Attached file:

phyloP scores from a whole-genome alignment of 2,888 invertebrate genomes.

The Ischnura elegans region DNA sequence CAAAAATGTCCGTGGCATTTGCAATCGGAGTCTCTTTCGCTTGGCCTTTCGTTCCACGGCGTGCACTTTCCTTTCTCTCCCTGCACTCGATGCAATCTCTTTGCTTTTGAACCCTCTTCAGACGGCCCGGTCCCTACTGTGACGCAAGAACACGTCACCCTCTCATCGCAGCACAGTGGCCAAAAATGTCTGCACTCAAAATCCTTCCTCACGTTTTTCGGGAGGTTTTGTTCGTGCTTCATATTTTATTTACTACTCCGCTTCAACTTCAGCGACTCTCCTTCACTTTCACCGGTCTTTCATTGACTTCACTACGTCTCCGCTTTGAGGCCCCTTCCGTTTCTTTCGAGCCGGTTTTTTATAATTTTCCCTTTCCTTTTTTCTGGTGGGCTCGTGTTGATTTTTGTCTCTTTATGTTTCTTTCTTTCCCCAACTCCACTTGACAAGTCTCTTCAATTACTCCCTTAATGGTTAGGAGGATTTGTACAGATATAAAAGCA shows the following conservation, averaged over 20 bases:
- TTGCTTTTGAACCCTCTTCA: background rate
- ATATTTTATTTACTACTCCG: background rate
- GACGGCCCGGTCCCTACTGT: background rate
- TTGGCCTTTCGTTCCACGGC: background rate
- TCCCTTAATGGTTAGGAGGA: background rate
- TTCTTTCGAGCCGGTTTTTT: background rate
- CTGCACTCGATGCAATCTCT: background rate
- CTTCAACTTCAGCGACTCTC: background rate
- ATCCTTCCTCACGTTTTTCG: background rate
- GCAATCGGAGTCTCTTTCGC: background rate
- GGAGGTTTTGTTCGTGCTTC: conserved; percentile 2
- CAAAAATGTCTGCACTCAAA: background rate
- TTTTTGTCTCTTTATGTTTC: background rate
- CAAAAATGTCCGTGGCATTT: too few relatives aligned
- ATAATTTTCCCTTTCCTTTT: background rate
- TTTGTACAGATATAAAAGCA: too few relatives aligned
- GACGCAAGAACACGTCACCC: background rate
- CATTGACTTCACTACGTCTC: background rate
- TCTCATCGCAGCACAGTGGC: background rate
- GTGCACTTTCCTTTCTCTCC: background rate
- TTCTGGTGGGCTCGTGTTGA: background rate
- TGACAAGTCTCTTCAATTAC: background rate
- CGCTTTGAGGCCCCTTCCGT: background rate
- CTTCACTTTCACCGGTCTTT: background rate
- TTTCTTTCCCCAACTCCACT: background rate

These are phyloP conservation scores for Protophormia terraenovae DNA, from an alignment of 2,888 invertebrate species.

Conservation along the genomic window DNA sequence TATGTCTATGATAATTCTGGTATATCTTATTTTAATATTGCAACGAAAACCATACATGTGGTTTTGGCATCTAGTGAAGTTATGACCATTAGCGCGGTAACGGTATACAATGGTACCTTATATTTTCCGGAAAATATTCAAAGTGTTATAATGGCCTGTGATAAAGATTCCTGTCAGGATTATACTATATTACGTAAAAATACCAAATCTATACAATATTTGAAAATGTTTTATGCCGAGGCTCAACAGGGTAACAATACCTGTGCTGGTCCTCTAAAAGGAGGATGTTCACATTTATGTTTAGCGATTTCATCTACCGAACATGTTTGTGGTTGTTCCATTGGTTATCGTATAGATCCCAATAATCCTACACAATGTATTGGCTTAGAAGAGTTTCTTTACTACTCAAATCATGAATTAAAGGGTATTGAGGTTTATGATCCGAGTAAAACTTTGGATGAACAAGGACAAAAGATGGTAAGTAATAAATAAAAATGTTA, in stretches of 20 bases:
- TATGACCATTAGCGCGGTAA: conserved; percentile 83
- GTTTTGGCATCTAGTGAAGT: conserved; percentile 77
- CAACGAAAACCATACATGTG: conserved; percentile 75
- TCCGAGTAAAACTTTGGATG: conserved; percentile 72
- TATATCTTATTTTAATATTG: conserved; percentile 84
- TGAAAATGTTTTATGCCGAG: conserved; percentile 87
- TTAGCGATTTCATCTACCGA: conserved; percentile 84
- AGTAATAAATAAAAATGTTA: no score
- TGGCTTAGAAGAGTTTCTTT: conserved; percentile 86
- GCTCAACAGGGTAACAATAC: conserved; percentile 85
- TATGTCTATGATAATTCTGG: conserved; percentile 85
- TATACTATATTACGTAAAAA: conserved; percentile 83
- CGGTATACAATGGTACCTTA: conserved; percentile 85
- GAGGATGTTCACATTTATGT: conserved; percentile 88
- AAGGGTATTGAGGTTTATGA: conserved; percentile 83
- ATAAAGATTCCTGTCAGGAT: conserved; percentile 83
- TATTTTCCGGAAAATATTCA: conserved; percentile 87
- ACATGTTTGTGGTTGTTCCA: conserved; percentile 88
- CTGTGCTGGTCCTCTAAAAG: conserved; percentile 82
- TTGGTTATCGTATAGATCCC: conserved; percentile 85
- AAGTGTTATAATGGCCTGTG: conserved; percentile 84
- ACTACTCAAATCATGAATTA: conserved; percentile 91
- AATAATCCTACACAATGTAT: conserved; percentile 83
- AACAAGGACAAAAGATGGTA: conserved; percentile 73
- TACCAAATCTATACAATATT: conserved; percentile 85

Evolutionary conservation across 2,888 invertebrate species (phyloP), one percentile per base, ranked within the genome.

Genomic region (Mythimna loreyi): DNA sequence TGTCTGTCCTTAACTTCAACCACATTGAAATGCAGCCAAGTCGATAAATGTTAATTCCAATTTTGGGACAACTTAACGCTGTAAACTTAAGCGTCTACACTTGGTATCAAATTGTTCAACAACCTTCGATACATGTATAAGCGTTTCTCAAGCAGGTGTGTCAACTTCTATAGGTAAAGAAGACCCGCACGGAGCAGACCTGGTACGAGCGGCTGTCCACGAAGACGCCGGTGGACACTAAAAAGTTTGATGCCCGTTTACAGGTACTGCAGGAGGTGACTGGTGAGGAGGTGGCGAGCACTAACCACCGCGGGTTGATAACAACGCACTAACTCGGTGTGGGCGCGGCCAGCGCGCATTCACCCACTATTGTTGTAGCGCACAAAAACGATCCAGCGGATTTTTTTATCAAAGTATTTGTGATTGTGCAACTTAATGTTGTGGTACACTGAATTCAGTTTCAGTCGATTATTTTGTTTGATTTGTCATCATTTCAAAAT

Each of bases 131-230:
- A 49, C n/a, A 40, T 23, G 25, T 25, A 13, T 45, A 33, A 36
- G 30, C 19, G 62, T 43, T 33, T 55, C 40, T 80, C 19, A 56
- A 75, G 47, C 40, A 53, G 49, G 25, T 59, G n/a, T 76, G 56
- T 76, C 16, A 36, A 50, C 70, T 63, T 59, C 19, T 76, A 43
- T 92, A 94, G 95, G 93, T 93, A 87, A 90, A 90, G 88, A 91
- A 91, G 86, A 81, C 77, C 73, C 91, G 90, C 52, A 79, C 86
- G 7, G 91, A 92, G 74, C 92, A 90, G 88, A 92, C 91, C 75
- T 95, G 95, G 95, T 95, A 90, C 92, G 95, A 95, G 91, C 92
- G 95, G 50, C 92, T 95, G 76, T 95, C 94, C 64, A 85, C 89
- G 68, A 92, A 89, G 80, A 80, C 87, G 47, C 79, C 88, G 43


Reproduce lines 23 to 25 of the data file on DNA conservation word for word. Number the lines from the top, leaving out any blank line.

- TTCTGGTGGGCTCGTGTTGA: background rate
- TGACAAGTCTCTTCAATTAC: background rate
- CGCTTTGAGGCCCCTTCCGT: background rate